Academic journal article Educational Technology & Society

The Dynamics of Online Communities in the Activity Theory Framework

Academic journal article Educational Technology & Society

The Dynamics of Online Communities in the Activity Theory Framework

Article excerpt

Introduction

The educational sector offers a great amount of tacit knowledge but needs incentives to transform this knowledge into explicit terms. That is, although teachers are generally full of theoretical information after graduation, in time, they gain expertise. However, these teachers need an incentive to share their expertise. Currently, communities of practice are considered potential arenas that may impel teachers to share their experiences with others. Regarding this issue, Schaler and Fusco (2003) state, "Teachers' professional development is more than a series of training workshops, instates, meetings, and in service days. It is a process of learning how to put knowledge into practice through engagement in practice within a community of practitioners" (p. 205). A community of practice provides both tacit and explicit knowledge communication among teachers in a community by producing useful documentation, tools, and procedures to be shared with one another. Therefore, establishing communities of practice has become an important focus within teachers' professional development projects, providing lifelong learning opportunities (Wenger, 1998).

This study is based on knowledge types from knowledge management literature, considering communities of practice theory as one enabler of knowledge management. Therefore, in this section, these issues will be outlined briefly in terms of teacher education.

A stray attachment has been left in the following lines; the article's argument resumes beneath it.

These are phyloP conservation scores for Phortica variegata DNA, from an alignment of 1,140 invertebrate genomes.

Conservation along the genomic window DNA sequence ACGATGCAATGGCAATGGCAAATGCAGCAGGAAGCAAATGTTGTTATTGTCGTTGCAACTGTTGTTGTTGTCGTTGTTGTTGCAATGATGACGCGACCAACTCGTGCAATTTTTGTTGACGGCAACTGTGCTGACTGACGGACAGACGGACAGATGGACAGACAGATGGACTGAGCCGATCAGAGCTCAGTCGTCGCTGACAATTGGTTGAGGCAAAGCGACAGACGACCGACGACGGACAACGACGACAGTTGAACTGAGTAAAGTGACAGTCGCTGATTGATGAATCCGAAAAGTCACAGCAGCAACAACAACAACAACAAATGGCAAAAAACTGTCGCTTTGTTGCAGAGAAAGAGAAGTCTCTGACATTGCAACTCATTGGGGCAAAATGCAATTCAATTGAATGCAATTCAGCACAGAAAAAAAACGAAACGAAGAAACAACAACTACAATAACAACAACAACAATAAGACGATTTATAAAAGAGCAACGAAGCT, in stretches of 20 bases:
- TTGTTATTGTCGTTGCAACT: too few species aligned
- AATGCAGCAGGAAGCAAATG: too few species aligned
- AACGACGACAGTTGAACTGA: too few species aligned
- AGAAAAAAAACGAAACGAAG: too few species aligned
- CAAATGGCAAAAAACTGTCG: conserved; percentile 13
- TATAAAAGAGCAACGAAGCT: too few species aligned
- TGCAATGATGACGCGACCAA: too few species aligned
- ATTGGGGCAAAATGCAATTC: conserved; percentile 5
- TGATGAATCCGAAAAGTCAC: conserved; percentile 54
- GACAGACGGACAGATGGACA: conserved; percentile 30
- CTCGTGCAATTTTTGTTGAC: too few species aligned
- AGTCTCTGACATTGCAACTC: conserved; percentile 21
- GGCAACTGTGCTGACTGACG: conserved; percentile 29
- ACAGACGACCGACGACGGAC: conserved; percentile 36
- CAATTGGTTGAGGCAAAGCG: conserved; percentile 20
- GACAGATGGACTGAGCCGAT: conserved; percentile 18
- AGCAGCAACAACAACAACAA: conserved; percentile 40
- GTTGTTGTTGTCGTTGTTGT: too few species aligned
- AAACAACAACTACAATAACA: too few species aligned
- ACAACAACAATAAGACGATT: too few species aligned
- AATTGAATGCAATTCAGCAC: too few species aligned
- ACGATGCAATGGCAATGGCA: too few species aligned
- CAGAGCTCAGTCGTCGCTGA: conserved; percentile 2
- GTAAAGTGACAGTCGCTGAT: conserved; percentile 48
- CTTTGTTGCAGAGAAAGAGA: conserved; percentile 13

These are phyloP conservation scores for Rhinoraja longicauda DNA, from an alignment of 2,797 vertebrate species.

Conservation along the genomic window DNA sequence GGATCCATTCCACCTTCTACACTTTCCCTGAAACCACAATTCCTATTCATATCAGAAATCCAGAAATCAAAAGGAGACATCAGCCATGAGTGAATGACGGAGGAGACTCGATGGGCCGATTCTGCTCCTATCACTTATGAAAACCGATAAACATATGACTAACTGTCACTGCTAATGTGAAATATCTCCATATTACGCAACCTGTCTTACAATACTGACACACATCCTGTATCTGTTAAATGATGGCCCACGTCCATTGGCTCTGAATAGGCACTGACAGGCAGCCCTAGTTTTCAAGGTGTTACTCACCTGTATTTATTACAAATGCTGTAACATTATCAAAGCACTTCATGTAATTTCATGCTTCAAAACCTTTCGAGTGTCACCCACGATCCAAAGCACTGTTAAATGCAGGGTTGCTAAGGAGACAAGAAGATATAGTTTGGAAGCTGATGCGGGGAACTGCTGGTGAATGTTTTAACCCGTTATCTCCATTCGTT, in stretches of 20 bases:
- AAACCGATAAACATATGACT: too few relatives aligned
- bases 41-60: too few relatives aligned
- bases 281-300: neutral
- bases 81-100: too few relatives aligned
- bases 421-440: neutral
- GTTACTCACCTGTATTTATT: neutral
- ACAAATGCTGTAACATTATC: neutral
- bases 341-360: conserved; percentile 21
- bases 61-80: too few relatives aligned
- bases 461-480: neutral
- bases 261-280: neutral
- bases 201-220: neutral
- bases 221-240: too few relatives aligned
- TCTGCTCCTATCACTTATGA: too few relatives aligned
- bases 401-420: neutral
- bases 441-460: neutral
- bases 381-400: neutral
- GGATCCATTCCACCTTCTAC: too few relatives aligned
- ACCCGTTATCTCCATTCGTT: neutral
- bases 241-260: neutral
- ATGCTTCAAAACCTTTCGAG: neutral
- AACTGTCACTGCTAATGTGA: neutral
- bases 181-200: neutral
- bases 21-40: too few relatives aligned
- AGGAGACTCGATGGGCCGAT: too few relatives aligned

Knowledge management

Knowledge management generally involves generating ideas, disseminating information, and promoting knowledge sharing among workers in an organization (Garud, 1997). The main discussion topic in this field is the meaning of information and knowledge. Information is unprocessed content that needs to be cultivated by human beings into knowledge. Nonaka (1994) defines knowledge as "justified true belief." That is, knowledge is an interpreted form of information. Teacher educators are mainly interested in whether knowledge has been gained or not. Therefore, it is important to understand the process of knowledge creation. There are two types of human knowledge: explicit (codified knowledge) and tacit (non codified). Polanyi differentiates between these knowledge types by explaining, "We can know more than we can tell" (Polanyi, 1966, as cited in Nonaka, 1994, p.16). Tacit knowledge lacks shape and is difficult to transmit to other people, while explicit knowledge is simple book information. These two dimensions of knowledge creation play an important role in the interaction of school teachers. By its nature, tacit knowledge is not always transformed into explicit knowledge. However, owing to incentives, sometimes tacit knowledge becomes explicit.

Communities of practice

The term "Communities of Practice" was first coined by Lave and Wenger (1991) in their discussion of the social nature of learning. Their basic argument is that communities of practice are everywhere and that people are generally involved in a number of them--whether at work, school, or home, or in civic or leisure interests. In some groups, people are core members; in others, on the outskirts (Wenger, 1998). Wenger, McDermott, and Snyder (2002) describe communities of practice as "Groups of people who share a concern, a set of problems, or a passion about a topic, and who deepen their knowledge and expertise in this area by interacting on an ongoing basis" (p. 4). Along with developing information and communication technologies, instructional technologists have begun addressing the idea of using these technologies in the theory of communities of practice for teachers' professional development.

Problems in the area of teacher education and technology based learning environments

Although today's university instructors are becoming more technology literate and tend to use technology as a secondary support, many do not know how to integrate it fully into their courses. …

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